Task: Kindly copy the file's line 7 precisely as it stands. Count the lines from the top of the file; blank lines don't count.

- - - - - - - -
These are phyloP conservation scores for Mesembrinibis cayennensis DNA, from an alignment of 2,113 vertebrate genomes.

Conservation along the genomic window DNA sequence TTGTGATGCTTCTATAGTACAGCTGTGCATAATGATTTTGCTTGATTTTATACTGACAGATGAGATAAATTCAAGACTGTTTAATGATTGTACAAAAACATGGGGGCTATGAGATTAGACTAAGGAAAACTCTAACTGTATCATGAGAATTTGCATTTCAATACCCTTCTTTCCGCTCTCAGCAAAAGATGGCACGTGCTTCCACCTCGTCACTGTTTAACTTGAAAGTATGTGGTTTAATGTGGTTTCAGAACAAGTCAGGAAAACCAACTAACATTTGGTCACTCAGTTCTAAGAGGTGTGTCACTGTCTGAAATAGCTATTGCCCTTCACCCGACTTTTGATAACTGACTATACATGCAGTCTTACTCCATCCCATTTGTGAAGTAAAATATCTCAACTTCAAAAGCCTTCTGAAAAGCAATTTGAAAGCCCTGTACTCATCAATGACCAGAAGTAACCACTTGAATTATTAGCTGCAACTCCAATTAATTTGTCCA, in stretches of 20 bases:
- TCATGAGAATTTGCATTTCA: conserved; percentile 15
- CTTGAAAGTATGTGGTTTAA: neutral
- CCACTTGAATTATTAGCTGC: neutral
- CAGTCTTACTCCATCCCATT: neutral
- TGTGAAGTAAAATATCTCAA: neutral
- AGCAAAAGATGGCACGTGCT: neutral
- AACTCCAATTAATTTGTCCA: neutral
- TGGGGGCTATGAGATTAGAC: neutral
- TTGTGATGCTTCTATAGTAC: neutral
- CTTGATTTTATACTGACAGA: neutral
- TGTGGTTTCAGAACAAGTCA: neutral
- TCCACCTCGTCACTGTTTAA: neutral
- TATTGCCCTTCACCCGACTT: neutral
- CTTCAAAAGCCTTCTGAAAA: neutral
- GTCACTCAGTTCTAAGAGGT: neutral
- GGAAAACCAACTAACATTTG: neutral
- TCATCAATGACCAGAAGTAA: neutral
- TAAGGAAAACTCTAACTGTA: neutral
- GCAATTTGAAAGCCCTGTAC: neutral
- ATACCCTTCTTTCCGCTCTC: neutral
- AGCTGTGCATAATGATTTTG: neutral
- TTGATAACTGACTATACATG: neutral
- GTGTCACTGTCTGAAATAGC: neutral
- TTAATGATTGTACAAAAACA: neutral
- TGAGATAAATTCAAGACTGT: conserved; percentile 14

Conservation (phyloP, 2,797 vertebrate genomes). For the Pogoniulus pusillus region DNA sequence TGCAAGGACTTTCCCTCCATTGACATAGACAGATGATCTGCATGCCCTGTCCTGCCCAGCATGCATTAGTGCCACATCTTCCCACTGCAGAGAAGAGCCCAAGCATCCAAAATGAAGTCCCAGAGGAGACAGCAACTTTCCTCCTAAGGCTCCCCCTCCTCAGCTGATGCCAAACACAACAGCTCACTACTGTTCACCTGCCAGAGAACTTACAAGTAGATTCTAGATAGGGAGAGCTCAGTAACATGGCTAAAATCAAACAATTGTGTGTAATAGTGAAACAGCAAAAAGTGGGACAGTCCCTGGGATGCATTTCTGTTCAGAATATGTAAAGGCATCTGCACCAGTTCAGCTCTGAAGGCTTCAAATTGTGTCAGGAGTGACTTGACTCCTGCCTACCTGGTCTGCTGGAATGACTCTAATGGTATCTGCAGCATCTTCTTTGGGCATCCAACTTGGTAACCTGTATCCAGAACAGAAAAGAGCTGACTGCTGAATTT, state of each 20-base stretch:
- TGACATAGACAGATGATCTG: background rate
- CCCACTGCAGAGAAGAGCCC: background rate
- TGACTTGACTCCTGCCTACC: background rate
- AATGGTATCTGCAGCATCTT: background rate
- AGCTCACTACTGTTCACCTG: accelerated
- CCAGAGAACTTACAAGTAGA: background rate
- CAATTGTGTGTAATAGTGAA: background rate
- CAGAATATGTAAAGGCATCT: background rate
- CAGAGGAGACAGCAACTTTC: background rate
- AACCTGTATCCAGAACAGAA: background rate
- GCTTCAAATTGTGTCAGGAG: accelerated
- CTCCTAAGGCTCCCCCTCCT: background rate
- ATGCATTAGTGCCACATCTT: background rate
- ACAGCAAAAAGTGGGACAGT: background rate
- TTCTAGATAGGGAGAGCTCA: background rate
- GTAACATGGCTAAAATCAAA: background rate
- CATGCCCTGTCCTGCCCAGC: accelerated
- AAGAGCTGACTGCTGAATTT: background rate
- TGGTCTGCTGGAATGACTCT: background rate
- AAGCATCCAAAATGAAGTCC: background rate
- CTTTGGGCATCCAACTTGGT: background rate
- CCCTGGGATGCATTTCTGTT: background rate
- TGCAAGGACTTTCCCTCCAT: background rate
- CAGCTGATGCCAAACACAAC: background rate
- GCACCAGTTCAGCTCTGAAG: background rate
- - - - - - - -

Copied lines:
- TGTGAAGTAAAATATCTCAA: neutral